Agns Poirier: Youth is a state of mind, not body

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The Independent Online

We like them to wash and, at least occasionally, to smell nice. We like them to shave closely so their cheeks feel like silk when we kiss them. We like them not to cut their beautiful hair when they're fortunate enough still to have it. We want them to use a napkin and not wipe their greasy paws on our cashmere jumper in a deceiving hug after dinner. Finally, we want them to suck mints as often as possible in expectation of our tête-à-têtes. And that's about it for male grooming.

What we definitely don't want is to find out that they've secretly gone for a nip and a tuck, or even had Botox, laser hair removal or lip implants. A confident woman could not possibly be attracted to, let alone be seduced by, a fool in dire denial who thinks he can reverse the course of time without anybody noticing.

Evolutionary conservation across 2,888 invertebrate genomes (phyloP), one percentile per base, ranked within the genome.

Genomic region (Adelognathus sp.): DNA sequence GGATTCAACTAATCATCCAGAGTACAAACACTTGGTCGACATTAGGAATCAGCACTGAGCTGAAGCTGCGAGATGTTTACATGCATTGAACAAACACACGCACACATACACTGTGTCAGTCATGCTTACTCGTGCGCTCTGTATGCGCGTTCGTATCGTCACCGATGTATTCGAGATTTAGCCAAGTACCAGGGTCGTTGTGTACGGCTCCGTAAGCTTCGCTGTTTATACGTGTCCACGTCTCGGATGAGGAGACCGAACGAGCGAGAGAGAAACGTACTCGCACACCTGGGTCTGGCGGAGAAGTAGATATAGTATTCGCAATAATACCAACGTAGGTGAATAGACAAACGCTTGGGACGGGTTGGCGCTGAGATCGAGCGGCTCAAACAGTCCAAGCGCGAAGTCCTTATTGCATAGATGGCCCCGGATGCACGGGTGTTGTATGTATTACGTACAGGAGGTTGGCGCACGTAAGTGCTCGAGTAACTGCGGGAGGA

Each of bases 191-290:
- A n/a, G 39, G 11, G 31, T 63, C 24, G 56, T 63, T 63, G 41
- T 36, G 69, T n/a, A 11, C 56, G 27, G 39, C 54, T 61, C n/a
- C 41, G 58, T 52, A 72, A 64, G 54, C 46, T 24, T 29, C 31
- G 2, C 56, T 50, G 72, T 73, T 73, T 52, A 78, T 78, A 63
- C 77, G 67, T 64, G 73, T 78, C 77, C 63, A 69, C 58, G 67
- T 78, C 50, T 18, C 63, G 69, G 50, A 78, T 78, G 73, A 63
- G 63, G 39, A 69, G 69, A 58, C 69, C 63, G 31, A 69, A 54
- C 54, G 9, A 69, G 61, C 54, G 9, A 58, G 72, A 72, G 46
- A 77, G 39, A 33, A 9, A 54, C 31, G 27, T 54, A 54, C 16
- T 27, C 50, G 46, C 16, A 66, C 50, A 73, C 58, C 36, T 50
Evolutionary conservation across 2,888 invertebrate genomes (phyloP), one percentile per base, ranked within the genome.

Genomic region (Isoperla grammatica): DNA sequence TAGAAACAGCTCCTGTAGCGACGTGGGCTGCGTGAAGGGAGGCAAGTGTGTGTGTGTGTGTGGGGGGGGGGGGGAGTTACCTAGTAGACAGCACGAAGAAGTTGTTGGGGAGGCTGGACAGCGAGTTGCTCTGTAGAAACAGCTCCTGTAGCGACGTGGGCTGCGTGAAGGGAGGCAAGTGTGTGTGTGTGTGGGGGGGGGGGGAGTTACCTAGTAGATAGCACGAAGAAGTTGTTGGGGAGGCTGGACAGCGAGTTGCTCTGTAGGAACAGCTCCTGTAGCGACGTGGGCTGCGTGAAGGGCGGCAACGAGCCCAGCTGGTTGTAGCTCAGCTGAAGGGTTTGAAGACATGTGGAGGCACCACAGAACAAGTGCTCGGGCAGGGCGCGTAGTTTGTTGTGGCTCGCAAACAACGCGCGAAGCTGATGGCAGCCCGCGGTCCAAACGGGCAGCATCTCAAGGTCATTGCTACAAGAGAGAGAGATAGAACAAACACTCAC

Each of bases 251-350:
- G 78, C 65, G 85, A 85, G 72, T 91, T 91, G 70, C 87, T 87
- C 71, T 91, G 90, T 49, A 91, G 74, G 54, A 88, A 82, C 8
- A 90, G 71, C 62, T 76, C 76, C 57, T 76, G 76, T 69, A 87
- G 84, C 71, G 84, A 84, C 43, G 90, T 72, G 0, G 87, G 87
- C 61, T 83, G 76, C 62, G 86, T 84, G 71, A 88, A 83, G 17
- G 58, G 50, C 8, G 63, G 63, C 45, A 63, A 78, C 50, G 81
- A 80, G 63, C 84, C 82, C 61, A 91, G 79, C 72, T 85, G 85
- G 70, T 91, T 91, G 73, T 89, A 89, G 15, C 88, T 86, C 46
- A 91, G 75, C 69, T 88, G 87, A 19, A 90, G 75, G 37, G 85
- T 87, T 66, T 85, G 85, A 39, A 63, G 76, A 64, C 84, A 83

Unless, that is, she likes the Simon Cowell type: 'vieux beaux' deluding themselves they are still 25 when they clearly look too tanned to be trusted, and, in Cowell's case, too nasty to be tasty.

Youth is a transient stage in life whose beauty lies precisely in its ephemeral nature. You're either young or you're not. Nothing can bring it back once it has left you. The good news is that youth is also a state of mind, the only kind that stays with you all your life. However, it's a gift and not everybody has it. Some people are born old, others die at 90, still young at heart; it's not a question of years. We want men to cultivate their inner youth, not turn into egocentric divas.